ROMANS: -- want to dissolve (ph) the people who were still proud and brave to go out there.

BRIGGS: Indeed. All right. With the latest on all of this, we bring in two counter terror experts, Sajan Gohel, he's the international security director for the Asia Pacific Foundation. He joins us live via Skype from London. Here in New York, CNN law enforcement analyst, James Gagliano, retired FBI, supervisory, special agent and adjunct professor at St. John's University. Sajan, let's start with you there in London. There is a consensus that things do need to change and that's what Theresa May said over the weekend. What's the first thing that needs to change? Because before all of this it was thought that the U.K. was particularly difficult to attack, and how they secured it, how they secure the border and the surveillance. What's the first thing that needs to change?

SAJAN GOHEL, INTERNATIONAL SECURITY DIR., ASIA PACIFIC FOUNDATION: Well, it's an important question that's being raised because in many ways our counter terrorism agencies, the police have done a very good job in foiling and disrupting many plots. There have been several this year alone. The challenge is on now that you are looking at terrorist using what ISIS calls adjust terror tactics, basically, turning a car into a lethal weapon or carrying out multiple knife attacks.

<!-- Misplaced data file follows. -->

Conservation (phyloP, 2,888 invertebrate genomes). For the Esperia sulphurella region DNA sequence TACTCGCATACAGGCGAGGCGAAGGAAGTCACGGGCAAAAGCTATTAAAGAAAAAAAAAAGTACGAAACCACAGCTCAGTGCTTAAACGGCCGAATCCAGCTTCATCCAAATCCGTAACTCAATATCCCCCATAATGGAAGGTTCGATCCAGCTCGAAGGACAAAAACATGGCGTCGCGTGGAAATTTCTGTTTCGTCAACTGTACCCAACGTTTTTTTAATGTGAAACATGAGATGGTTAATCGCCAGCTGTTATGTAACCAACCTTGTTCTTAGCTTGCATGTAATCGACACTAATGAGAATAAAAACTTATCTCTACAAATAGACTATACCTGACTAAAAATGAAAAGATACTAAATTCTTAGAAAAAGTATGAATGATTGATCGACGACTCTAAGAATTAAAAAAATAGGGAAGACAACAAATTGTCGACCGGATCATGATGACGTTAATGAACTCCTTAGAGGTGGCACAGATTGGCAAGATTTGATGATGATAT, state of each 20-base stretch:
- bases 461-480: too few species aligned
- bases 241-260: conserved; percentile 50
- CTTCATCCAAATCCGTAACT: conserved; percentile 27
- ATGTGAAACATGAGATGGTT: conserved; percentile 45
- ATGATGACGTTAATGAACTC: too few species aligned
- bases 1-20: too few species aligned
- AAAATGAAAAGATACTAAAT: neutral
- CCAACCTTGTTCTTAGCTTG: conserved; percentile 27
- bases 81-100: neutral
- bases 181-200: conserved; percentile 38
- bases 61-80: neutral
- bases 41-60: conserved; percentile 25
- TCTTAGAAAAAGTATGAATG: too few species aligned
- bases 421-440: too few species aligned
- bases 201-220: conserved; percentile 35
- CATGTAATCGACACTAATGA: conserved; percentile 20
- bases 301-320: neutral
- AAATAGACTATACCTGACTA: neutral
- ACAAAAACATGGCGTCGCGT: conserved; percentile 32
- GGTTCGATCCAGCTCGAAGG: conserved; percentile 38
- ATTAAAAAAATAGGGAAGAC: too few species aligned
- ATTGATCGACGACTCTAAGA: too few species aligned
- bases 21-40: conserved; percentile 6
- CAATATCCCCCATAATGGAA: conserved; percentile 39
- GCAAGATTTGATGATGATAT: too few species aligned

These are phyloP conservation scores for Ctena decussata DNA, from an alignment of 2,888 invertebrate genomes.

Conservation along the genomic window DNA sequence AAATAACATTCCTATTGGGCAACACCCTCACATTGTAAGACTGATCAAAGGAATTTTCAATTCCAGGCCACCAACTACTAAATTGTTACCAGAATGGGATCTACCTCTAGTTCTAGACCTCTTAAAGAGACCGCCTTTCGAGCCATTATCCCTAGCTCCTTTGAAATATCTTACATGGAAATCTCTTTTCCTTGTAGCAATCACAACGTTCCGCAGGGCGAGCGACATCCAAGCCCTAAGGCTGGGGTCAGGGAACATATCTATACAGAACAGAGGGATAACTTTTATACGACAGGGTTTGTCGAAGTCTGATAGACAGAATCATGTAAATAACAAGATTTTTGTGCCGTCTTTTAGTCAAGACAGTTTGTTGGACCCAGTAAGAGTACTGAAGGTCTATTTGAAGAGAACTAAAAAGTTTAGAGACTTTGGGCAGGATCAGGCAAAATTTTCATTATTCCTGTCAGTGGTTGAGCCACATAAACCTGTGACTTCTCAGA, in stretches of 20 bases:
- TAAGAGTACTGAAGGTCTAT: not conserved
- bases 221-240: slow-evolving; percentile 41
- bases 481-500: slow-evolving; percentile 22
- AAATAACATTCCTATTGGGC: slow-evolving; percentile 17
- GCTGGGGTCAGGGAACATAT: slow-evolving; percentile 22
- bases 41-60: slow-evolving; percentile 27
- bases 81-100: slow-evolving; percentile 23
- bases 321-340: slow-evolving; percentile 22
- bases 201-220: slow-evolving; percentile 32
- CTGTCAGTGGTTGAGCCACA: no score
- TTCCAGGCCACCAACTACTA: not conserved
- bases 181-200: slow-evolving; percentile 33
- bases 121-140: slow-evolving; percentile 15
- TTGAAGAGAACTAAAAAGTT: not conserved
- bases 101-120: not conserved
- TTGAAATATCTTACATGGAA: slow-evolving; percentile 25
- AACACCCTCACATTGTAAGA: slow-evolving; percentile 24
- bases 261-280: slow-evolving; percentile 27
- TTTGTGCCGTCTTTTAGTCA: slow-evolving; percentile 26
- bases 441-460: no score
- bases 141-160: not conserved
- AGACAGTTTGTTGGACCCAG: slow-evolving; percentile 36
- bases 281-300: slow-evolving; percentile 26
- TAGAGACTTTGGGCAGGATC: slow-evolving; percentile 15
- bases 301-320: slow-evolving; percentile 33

[03:10:10] Now, how does one stop those types of attacks? So how does one preempted the way the prime minister seems to be talking is looking at the ideology having the ability to counter the radicalization efforts using -- how they use social media and modern technology to induct a young trustable (ph) people. So, the internet seems to be the starting point because we've seen in the past that you don't necessarily have to have physical network to recruit people. ISIS can use a virtual network.

ROMANS: You know, Sajan, I have to say though, she talks about Democratic governments who must regulate cyber space. But when you talk to law enforcement officials of different countries, they feel as though that's been slow to come, that the idea that free speech can be weaponized is something that's been exploited by terrorist and that, you know, civil societies has been very slow to try to address.

GOHEL: The process has been slow. To some extent, some of the social media companies have been working with governments to try and bring down sites that have been hijacked by radicals and extremist. But in actual treadmill you can bring down one site and the terrorist will find another place. And we also haven't spoken about the dark web, how the terrorist use the dark web to communicate, to plot and plan, and that's effectively the wild west of the internet.